The last time I wrote on here was 6 days ago. Since then, quite a lot has happened in both my immediate surroundings but also in my future surroundings. Over the weekend, Benedikt and I went to explore the local botanical gardens. The gardens were started by someone called Otto Eisenhut who was apparently a "patient and talented cultivator of plants and trees". The garden was almost like a jungle with steep banks that ran down to a couple of small rivers in the valley below. The smells were amazing. We wondered around and eventually came across a small waterfall that fed down into the valley of the gardens. It was peaceful and pleasant. A women came to bath her dogs in the cool water, they paddled around in small circles whilst I sat on the rocks and smiled at them. I think they also smiled back.

Yesterday I went on a little solo adventure up the mountain to find a historic chestnut tree grove and another waterfall. After a couple of hours of scrambling up the mountainside, I found the chestnut grove sitting almost 800 metres above the lake below. All the signs were in Italian and I was okay with making my own translations of the signs so didn't get out my phone. I sat on a bench for maybe 45 minutes looking out at the white alpine peaks across the lake and down at the tiny little model boats on the water below. Eventually I left to go to the waterfall which I found easily within 15 minutes. It was a big one, maybe 30 metres tall with a steady stream flowing down across the smooth rocks that made up the cliff. The pool that had formed below was icey cold, so I took a quick dip and then read my book about weather on the rocks around it until the sun moved aross the sky to shine down into the valley. I left when it had gone.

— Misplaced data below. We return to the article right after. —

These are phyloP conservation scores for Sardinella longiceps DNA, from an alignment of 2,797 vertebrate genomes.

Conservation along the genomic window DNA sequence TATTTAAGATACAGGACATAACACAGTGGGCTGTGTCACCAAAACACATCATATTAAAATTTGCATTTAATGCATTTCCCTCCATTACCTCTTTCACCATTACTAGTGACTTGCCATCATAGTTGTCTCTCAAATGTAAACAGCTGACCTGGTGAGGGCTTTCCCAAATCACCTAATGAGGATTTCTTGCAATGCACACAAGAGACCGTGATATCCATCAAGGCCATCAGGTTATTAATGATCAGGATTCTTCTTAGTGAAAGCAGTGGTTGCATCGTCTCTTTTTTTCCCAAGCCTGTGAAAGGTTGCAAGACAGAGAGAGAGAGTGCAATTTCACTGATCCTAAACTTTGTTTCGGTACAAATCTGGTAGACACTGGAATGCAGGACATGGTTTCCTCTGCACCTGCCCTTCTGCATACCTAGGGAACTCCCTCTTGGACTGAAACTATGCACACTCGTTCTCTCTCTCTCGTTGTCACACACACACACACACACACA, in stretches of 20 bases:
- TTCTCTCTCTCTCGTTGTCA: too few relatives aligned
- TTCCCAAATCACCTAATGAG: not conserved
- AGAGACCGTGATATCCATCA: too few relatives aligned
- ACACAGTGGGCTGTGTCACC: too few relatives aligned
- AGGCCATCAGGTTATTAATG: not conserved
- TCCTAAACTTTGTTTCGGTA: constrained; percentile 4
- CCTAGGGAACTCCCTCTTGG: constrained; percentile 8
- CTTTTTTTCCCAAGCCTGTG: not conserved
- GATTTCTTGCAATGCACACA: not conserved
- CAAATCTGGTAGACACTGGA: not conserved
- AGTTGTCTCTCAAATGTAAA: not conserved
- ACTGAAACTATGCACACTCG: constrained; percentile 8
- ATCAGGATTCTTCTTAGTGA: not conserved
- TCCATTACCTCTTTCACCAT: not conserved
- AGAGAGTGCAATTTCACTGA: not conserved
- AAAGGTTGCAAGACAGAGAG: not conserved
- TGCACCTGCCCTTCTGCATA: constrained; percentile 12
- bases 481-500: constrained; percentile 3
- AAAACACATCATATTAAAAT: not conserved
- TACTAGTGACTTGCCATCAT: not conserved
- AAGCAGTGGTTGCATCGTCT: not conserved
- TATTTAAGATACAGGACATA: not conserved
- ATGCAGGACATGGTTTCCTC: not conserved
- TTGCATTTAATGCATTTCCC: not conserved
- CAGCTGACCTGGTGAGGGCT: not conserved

Today I've been watching clouds. Mainly as a potential antidote to the disconnection of the satellite images that I talked about in my last post. I sat in the garden for a couple of hours with a make shift tripod made of a tin can and a roll of masking tape, and took a photo of the clouds every 10 minutes. Inbetween I watched the clouds, chatted with Eric and read more about weather. The book is called Words of Weather: A Glossary. I recommend it to anyone interested in the weather. I printed out the photos and traced them, searching for patterns all the while in the shapes they formed. This way of watching the atmosphere already creates more intimacy than the view from above. The clouds become alive as I notice their slow, meandering behaviour. I begin to make assumptions about wind, heat, geography and the general atmospheric pressures that might shape these clouds into what they are. I think I might try to start making my own personal weather predictions.

I get the feeling that my working method has changed whilst I'm here. I want to be able to bottle it up and take it home with me so that I can continue to work like this with potentially more pressure around me. I feel like I'm going to need to prepare to leave here, it will be more than cleaning and packing. It will be about remembering a way of doing and reminding myself that it can work this way when I sit at my desk in Rotterdam not knowing where to go. Who knows. I need a token of Sasso to take home with me.

nine images of clouds over a mountain stuck to a wall

posted on 27th of July at 17:31
Todays weather is 30 degrees